The unstable economic, political and investing climate dominated the sessions at this year's Investment Company Institute Tax and Accounting Conference.
What normally only concerns portfolio managers and analysts is now also being scrutinized by tax, accounting, auditing and risk management and their boards.
Keynoter Peter Morici, former U.S. International Trade Commission economist, was the designated doomsayer of the event, warning that "there is no reason to believe" the U.S. economy will rebound. Despite the $2 trillion the Federal Reserve pumped into the banks and the billions corporations have reaped since streamlining their operations, all of that cash is just "sitting on the books," Morici said.
Lost in the Herculean efforts to revive the economy is the U.S. consumer, he maintained. "How can this economy possibly recover if one-quarter of the mortgages are underwater?" Morici asked.
"Banks are not interested in making loans," he continued. "We need to restructure the banks to separate depositories from investment banking. We need to get back to some version of Glass-Steagall. And the $300 trillion derivatives market should be securitized in light of the fact that the entire capital markets is $220 trillion. It sounds like government intervention-and it is."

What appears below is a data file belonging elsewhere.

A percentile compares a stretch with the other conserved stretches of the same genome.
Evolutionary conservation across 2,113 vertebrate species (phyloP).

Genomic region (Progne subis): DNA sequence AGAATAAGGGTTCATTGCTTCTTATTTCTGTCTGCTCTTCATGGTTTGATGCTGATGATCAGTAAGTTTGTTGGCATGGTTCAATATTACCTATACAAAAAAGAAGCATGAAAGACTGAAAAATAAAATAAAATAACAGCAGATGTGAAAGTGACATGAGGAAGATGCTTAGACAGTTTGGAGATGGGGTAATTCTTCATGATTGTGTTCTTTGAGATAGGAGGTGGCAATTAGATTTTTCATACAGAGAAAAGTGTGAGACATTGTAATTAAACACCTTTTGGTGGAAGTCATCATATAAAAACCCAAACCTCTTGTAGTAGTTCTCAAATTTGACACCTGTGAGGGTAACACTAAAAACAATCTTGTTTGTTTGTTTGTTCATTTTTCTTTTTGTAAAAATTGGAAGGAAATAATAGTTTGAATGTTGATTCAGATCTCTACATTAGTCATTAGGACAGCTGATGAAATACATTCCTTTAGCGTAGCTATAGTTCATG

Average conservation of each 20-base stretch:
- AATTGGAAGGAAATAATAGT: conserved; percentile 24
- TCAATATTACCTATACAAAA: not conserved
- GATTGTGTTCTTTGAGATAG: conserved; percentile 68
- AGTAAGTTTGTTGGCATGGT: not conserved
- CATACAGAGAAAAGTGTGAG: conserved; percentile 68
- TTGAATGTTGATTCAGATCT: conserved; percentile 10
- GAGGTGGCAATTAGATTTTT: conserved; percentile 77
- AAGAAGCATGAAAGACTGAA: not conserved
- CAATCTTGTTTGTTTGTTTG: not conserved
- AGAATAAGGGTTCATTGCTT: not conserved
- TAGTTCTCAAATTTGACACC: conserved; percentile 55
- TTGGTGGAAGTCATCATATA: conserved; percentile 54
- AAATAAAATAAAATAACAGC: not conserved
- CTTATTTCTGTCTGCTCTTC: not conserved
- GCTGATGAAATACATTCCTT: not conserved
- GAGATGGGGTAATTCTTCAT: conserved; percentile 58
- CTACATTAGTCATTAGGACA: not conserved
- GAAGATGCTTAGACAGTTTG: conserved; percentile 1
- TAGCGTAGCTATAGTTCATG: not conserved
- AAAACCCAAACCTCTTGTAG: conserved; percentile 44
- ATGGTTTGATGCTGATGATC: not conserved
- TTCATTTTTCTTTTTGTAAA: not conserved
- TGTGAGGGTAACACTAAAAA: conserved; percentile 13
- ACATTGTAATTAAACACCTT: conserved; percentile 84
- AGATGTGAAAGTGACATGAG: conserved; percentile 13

"If we get to a second Great Depression, there will be 15% unemployment. You will have desperate people on your hands," Morici warned.
These threats to the lifeblood of the U.S. have made the jobs of chief risk officers and every individual working in tax, accounting and auditing much more critical today than ever before (see "Debt, Volatility Put Risk Officers Front and Center," page one). These professionals are taking a careful look at any security that could blow up. They are parsing through spreadsheets and questioning valuations.
The role of trustees has become more demanding, as well. Some boards are now meeting six times a year, rather than quarterly. They are requesting more details on holdings, valuation, audits, fees, vendor contracts and distribution agreements. They are worried about the potential dangers of alternative investments.
While traders resist heightened oversight, of course, they should welcome these additional checks and balances-lest they forget 2008 when the Reserve Primary Fund imploded and nearly took down the entire capital markets with it.
Proceed with caution, indeed.